An alleged leak of a draft technical paper prepared by the U.K. government contains proposals that endorse the "live" surveillance of British web users' online communications, it emerged this week.
Civil liberties organization the Open Rights Group received the document on May 4 and decided to publish the draft, which states that telecommunications companies and internet service providers would need to provide "data in near real time" within one working day.
The paper, first reported by The Register, also states that technology companies would be required to remove encryption from private communications and provide the raw data "in an intelligible form" without "electronic protection".
If made law, the capabilities would come under the controversial Investigatory Powers (IP) Act, dubbed the "Snooper's Charter" by critics. According to the act, the access would have to be sanctioned by secretaries of state and a judge appointed by the prime minister. Telecoms firms would be forced to carry out the requirements in secret, leaving the public unaware that access had been given.
The Home Office has denied there is anything new in the consultation paper, which has reportedly been sent to affected bodies without being publicly announced by the government. However, the document reveals that bulk surveillance would occur simultaneously alongside individual access requests, but would be limited to one in every 10,000 users of a given service – or 6,500 people in the country at any one time.
The leak of the paper has re-opened the debate surrounding law enforcement agencies' demands for "back doors" in security protocols that would provide access to encrypted data, similar to the request that caused a standoff between the FBI and Apple last year.
"It seems very clear that the Home Office intends to use these [powers] to remove end-to-end encryption – or more accurately to require tech companies to remove it," said Dr Cian Murphy, a legal expert at the University of Bristol who spoke to the BBC. "I do read the regulations as the Home Office wanting to be able to have near real-time access to web chat and other forms of communication."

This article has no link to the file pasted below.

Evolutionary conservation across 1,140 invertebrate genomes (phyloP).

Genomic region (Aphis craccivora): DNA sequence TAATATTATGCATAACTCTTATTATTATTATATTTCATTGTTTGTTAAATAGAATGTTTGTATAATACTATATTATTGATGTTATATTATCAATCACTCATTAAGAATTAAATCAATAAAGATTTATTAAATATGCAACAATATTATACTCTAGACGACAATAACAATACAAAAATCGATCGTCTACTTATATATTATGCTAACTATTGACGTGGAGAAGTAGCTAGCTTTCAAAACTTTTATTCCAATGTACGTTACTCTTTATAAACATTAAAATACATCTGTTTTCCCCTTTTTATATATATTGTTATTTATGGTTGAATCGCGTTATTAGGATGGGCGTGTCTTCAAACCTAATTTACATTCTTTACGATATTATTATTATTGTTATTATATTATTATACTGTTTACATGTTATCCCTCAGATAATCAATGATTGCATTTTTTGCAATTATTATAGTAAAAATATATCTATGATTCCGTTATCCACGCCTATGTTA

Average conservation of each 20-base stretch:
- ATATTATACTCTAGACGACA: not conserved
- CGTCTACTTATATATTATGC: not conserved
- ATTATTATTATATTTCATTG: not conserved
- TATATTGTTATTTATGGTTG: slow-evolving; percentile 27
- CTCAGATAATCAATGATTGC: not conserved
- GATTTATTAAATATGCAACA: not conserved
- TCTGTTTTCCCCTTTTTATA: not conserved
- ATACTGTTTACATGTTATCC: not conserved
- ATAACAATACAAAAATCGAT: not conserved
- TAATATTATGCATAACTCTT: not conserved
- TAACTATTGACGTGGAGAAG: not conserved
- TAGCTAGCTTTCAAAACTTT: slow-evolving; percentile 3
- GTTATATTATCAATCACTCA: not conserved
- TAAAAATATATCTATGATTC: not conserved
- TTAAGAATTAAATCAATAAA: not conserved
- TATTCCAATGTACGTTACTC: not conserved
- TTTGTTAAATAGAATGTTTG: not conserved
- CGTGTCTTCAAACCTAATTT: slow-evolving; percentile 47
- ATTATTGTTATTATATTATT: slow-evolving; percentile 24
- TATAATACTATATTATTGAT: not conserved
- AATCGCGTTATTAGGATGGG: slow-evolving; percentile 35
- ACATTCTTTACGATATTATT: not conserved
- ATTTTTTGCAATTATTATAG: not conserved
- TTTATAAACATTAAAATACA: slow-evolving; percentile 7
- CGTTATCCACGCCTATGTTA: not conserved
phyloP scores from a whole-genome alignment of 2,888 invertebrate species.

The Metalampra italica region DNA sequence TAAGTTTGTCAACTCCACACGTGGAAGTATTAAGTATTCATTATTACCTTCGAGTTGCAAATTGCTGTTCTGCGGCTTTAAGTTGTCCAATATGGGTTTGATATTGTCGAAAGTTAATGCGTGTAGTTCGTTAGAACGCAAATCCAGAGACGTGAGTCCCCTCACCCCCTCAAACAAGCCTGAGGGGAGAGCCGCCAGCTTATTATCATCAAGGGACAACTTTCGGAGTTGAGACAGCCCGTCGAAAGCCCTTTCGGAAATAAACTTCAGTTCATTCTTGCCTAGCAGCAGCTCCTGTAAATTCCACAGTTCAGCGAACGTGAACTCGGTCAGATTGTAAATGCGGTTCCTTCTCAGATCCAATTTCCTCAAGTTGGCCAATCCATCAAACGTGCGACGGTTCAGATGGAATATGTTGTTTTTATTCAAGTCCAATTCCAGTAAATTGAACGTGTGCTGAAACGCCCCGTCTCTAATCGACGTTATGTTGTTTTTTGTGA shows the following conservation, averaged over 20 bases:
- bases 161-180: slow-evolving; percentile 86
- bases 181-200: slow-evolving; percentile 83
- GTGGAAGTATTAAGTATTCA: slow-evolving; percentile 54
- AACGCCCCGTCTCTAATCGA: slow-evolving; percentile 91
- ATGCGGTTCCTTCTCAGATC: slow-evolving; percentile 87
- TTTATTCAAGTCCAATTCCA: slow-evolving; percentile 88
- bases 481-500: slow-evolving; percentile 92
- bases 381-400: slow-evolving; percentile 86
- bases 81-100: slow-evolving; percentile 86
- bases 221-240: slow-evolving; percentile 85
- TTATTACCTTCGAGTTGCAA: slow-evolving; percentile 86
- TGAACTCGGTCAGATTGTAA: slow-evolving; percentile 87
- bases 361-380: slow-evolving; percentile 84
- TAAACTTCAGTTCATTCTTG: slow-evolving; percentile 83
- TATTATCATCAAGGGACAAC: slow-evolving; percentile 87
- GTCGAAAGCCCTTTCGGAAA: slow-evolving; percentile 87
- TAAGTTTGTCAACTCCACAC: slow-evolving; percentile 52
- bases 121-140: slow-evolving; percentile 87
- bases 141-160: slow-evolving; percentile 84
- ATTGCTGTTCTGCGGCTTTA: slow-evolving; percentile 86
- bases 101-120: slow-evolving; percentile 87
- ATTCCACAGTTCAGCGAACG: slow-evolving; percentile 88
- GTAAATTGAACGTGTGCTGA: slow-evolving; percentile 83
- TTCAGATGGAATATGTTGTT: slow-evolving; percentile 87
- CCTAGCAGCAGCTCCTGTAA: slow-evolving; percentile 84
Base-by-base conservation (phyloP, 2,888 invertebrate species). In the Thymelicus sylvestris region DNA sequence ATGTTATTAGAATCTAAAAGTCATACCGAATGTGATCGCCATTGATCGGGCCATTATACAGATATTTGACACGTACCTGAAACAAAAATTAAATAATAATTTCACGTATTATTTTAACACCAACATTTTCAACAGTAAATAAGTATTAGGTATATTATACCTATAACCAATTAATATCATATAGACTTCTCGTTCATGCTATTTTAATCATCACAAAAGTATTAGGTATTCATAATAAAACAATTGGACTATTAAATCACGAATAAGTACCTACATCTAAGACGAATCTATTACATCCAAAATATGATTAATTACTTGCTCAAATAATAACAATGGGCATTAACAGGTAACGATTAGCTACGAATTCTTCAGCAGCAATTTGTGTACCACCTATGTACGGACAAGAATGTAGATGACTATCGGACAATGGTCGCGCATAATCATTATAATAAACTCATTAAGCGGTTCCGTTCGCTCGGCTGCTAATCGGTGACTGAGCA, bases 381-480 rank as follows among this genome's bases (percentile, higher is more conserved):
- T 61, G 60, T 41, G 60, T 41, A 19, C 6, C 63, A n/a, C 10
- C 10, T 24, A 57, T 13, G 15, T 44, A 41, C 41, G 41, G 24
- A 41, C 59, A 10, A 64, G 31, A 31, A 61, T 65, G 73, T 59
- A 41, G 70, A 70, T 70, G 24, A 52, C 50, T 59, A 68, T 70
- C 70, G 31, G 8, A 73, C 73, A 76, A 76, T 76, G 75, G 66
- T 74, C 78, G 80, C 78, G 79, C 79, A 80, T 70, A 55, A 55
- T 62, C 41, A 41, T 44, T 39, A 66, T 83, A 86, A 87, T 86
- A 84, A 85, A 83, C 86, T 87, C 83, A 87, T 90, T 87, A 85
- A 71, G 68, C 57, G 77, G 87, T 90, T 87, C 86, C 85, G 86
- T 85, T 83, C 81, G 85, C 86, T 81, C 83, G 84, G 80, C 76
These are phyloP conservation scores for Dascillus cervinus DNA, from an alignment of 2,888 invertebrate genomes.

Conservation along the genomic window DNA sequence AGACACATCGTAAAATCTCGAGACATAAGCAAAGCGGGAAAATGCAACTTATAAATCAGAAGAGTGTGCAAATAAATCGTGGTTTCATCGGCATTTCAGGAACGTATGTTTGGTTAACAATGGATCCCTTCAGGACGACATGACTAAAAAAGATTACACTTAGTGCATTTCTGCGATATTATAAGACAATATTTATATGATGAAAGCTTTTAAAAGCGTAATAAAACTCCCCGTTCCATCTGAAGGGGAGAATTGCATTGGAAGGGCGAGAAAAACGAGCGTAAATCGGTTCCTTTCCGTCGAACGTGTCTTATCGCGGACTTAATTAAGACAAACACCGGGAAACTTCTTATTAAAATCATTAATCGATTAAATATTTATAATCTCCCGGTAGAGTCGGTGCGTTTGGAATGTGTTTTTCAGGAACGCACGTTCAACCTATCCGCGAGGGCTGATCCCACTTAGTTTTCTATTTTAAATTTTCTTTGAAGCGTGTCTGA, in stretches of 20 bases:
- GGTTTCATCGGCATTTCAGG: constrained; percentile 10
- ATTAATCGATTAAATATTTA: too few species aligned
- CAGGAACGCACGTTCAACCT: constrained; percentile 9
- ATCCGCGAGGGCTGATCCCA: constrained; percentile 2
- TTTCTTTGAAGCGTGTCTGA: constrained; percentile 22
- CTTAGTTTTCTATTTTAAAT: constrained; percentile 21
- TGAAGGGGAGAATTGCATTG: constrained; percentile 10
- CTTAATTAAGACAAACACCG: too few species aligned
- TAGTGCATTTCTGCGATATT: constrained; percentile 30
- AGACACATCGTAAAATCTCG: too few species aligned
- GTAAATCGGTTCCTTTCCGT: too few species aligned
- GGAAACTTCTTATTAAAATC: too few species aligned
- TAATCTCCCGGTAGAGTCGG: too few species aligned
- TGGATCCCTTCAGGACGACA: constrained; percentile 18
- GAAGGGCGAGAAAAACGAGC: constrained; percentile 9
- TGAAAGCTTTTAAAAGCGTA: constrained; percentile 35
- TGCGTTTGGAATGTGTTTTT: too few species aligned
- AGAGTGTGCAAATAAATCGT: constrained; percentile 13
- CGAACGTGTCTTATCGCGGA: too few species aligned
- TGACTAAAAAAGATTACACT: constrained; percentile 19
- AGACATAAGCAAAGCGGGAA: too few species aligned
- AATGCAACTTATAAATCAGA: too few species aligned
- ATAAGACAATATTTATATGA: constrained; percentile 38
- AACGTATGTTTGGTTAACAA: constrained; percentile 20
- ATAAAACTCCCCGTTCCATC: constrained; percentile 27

Home Secretary Amber Rudd recently argued that the Investigatory Powers Act offers a set of laws necessary to curb "new opportunities for terrorists" afforded by the internet. However, critics counter that the idea of creating back doors in encrypted communications would render the encryption worthless, since such access would inevitably end up in the hands of bad actors, while appearing as a green light for oppressive regimes to crack down on dissenters by compromising encrypted communications.
The U.K.'s Internet Service Providers' Association (Ispa), which represents BT, Sky, Virgin Media, TalkTalk and others, said it would be consulting its members and submitting a response to the draft regulations by May 19.
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Top Rated Comments
This has nothing to do with efficient anti-terrorism measures.
'So just break encryption that takes thousands of years to break within one day yeah, because we're asking you to OK?'
It's scary they're even asking, but it won't really go anywhere because it can't.